Training diary: two months in Rio de Janeiro

My body tells this story better than I do. I'm covered in bruises from head to toe. My upper arms tell you I've been stuck in spider guard numerous times while the growing calluses on my fingers laugh at my incongruous manicure and cheerfully interject that I've caught a few people in my own. My hips bashfully yet proudly state that although I still get stuck on bottom too frequently, I'm learning to escape. The front my knees scream that I end up in side control on a good day or stuck in someone's half or closed guard on the other ones. The sides of my knees have been vandalized with a tag that says "De La Riva was here", while my jawline nonchalantly manifests evidence that I've been very ineffectively choked by a few people. The perpetual smile on my face despite all of this says the simplest and most important thing of all: jiu-jitsu is awesome.

While you read this, you should blast this song in order to more fully inhabit my emotional and mental space. If you hate Juan Gabriel, you're wrong.

Despite the optimism above, last month didn't begin well. One of my ankles has ligaments that are equivalent in strength to wet noodles and I caught that foot on the side of a mat and twisted it and was subsequently stuck sitting in bed, ankle elevated and wrapped with ice, bored out of my skull and watching Law & Order reruns for a week. There were work emergencies that kept me out of the gym for several consecutive days. And when I did go, I seemed to only roll with Tarantino-esque in their hyperviolence are the white belts, Joe. It was frustrating to feel like I was making no progress and not really enjoying myself, but I used the forced downtime to reassess the situation and fix my approach. After that I began going every day to the earlier classes (more blue+ belts, fewer musclebound psychofuck white belts, more people my size) with a lot more focus and had so much fun that I recently began going 8x/week instead of 5x, with the goal being 10x/week starting next week.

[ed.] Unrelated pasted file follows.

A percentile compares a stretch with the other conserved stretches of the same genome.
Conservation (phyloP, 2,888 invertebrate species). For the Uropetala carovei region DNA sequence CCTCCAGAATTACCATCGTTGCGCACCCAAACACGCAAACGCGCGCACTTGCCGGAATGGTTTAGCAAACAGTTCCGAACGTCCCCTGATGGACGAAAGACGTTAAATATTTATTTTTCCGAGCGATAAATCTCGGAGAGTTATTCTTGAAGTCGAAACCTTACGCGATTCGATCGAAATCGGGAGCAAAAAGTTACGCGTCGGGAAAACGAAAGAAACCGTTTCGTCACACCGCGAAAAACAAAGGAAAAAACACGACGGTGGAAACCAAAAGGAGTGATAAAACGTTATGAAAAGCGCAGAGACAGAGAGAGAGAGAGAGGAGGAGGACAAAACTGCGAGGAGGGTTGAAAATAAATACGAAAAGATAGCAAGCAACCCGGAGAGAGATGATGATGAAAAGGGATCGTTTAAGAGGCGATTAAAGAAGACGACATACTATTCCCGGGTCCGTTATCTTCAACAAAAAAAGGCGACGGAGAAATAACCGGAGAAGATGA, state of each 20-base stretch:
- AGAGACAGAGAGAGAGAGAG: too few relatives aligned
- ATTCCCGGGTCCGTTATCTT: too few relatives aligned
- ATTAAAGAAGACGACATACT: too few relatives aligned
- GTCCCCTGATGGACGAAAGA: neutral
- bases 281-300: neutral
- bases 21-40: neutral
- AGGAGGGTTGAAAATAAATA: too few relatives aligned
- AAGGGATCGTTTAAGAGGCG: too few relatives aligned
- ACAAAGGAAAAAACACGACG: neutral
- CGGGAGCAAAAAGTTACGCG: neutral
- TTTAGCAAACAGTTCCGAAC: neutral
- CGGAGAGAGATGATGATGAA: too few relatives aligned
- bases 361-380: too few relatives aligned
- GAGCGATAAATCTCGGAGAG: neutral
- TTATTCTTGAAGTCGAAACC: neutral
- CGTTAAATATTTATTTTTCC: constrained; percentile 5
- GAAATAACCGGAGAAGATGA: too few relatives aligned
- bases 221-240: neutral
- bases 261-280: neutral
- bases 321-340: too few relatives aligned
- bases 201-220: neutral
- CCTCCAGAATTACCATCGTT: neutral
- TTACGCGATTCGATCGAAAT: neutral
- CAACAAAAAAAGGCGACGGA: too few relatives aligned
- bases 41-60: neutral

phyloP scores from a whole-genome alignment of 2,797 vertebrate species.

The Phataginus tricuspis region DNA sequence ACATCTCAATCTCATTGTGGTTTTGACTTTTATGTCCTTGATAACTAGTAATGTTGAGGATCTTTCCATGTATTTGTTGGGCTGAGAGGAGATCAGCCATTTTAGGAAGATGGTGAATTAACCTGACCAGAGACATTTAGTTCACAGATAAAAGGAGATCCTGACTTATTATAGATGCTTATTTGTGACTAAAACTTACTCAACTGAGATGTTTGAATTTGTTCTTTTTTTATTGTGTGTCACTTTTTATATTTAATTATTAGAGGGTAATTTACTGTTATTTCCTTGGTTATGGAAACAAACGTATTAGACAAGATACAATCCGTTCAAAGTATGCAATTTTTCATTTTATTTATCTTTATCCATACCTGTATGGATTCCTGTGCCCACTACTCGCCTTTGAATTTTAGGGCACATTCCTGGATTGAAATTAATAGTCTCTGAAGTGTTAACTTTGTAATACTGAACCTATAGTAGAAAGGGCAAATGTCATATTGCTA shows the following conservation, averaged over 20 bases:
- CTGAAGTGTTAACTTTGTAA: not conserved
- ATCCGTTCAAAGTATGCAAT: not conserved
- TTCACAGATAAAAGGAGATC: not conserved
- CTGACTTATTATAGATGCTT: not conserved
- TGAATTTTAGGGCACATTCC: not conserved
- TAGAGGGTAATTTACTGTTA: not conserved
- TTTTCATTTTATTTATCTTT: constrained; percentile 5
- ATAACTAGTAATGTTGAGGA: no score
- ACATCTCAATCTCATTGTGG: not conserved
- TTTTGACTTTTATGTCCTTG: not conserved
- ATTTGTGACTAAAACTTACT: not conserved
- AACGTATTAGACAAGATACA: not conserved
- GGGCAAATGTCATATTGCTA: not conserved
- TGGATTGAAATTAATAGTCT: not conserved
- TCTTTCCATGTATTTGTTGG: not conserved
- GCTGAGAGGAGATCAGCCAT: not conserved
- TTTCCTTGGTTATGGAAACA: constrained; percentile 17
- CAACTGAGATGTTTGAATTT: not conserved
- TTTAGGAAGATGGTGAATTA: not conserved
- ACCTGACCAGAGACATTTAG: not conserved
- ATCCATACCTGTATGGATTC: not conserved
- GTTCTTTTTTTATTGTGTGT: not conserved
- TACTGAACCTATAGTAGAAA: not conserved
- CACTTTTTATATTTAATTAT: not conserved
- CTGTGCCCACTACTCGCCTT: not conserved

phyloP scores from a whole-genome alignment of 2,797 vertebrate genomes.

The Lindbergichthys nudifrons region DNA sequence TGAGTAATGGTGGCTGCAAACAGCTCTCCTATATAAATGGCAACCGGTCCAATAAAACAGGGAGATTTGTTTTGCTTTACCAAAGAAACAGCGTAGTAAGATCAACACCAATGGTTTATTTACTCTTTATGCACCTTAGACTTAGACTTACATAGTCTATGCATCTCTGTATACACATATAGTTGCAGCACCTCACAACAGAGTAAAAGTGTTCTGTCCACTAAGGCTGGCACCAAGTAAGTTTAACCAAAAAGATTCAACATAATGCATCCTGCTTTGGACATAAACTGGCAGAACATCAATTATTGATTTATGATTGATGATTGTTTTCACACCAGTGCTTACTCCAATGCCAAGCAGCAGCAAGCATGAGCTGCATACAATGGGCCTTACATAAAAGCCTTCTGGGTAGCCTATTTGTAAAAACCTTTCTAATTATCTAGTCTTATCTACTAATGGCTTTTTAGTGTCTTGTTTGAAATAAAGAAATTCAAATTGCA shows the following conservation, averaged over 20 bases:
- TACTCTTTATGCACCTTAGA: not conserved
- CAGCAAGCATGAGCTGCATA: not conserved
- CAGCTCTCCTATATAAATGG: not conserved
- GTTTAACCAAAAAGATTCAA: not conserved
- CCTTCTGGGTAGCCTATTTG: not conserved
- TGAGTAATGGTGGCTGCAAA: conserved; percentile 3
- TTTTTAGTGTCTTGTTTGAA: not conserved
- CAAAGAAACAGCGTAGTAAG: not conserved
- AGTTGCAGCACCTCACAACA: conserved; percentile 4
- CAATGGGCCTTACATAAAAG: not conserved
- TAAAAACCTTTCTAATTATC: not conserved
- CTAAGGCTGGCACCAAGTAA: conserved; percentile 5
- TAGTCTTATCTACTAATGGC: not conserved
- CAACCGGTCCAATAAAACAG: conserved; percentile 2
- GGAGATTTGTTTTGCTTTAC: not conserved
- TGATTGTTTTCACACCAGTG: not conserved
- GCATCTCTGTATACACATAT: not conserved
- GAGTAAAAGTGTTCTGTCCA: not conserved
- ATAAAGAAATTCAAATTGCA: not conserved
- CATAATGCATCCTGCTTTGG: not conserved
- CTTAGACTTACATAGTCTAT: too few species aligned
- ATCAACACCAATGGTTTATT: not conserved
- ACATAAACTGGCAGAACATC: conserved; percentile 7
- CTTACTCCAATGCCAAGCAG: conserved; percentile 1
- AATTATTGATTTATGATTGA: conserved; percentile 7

And you know what? Everything is getting better, except for the part where I wake up every day in pain and have trouble falling and staying asleep because it hurts to roll over. Some specific updates about issues I experienced in the last post:


This has undergone such a drastic transformation that my instructor has complimented me on it multiple times. Paraphrasing: "YOU WAR NOW!!!" Part of it is physical: I end up rolling with the big guys at my gym -- the 6'+, 200lb dudes, who outweigh, outmuscle, and out-experience me -- and previously I wasn't even capable of standing up while in their closed guard, much less creating space when they were in top position. They'd end up in side control and I'd be on my back thinking "how do I get this huge mutherfuker off of me without using my fists?" If I ever did end up in a dominant position, I'd use my weight incorrectly and immediately get swept or not have any idea how to go for a submission.

But I'm getting stronger every day, my balance is vastly improved, and I have better technique (which is to say, I have some rather than none). Instead of people worriedly consoling me and immediately offering me advice, I'm getting more pats on the back these days. Chipping away at the physical boundaries and understanding that I can escape has improved my willingness to try. Or, put another way, has decreased my willingness to give up.